What do I know about Egypt? Nothing, really. Or not nearly as much as I thought I did. Take the Muslim Brotherhood, for instance. I thought they were roughly analogous to the Taliban. The Taliban in Afghanistan could be said to have grown out of the movement that largely started with the Muslim Brotherhood in Egypt, but it appears that the Muslim Brotherhood is really serious about not achieving its goals by force. Otherwise I would expect there to be a lot more blood in the streets of Cairo at this point.
Not unlike the blood in the streets of Paris in 1793. Sure, the French have a nice little republic these days, but their “transition to democracy” was not nearly so smooth as America’s. Most are not. That is really the remarkable thing about the United States, that here you had a revolution which claimed to be “of the people” (or at least the white, landowning, male people but we’ve gotten somewhat better) that did not devolve into chaos. For most of history, our story has been the exception rather than the rule.
And one could reasonably assume that the rule would hold in a place where the people have been mightily oppressed for way too long. A place like, hum, Egypt? It would have been easy to imagine a scenario in which one or two populist leaders co-opted the pent up frustrations of the people and seized power, swapping one dictatorial regime for another. Such imaginings (my imaginings) underestimate the Egyptian people as much as they misunderstand groups like the Muslim Brotherhood.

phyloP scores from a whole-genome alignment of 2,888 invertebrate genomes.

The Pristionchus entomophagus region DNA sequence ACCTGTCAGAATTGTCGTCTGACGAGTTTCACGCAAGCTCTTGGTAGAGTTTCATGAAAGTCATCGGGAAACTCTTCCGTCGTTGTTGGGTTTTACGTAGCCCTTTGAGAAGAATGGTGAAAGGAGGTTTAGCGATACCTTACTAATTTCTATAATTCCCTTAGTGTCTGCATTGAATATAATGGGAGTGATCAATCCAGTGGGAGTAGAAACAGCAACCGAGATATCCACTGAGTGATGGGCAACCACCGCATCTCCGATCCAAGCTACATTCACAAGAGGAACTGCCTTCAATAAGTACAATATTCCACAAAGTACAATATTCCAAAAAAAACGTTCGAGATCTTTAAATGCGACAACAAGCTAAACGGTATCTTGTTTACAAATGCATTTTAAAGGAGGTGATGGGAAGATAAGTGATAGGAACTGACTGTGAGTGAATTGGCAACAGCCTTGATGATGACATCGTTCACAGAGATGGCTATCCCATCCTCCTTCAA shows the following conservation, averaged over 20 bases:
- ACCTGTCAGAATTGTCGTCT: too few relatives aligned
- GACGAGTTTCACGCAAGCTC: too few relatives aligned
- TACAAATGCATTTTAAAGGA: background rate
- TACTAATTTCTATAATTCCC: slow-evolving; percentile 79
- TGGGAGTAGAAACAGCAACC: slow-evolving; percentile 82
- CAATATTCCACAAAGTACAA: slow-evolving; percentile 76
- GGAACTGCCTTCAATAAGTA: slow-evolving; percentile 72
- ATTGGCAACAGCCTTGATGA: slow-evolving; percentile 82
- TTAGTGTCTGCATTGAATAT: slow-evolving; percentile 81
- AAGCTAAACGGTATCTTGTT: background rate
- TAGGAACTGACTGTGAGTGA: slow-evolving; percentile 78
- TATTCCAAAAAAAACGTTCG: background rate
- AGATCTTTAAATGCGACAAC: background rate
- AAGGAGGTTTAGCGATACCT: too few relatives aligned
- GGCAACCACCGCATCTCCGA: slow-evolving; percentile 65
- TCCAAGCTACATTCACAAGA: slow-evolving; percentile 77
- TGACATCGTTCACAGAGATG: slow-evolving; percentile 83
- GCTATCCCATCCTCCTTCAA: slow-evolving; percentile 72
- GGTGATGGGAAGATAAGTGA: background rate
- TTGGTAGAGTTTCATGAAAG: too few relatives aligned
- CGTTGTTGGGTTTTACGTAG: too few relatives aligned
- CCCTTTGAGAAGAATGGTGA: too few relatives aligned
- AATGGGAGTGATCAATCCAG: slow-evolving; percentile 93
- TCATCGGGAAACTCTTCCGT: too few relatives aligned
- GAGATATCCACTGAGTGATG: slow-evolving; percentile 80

That Egypt is more nuanced than it first appears should come as no surprise. This is the country that provided refuge to Joseph’s brothers and father, Jacob, in a time of great famine. Another Joseph brought his wife, Mary, and their young son to Egypt when a despot threatened his life. The great mysteries of Christianity were nurtured in the deserts of Egypt. All of this being coincidental to the kingdom of the Pharaohs, of course.
Which is not to say that Egyptians know what they are doing any better than the rest of us know what we are doing. But they do know what they have got. In addition to the Nile and the Suez, they have oil and gas. In addition to the Pyramids and the Sphinx, they have Luxor, and Karnak. From Persia and India and Phonecia and Rome and Athens they came to Egypt. The Egyptians themselves are the custodians of this legacy. It is time they were allowed to act as such.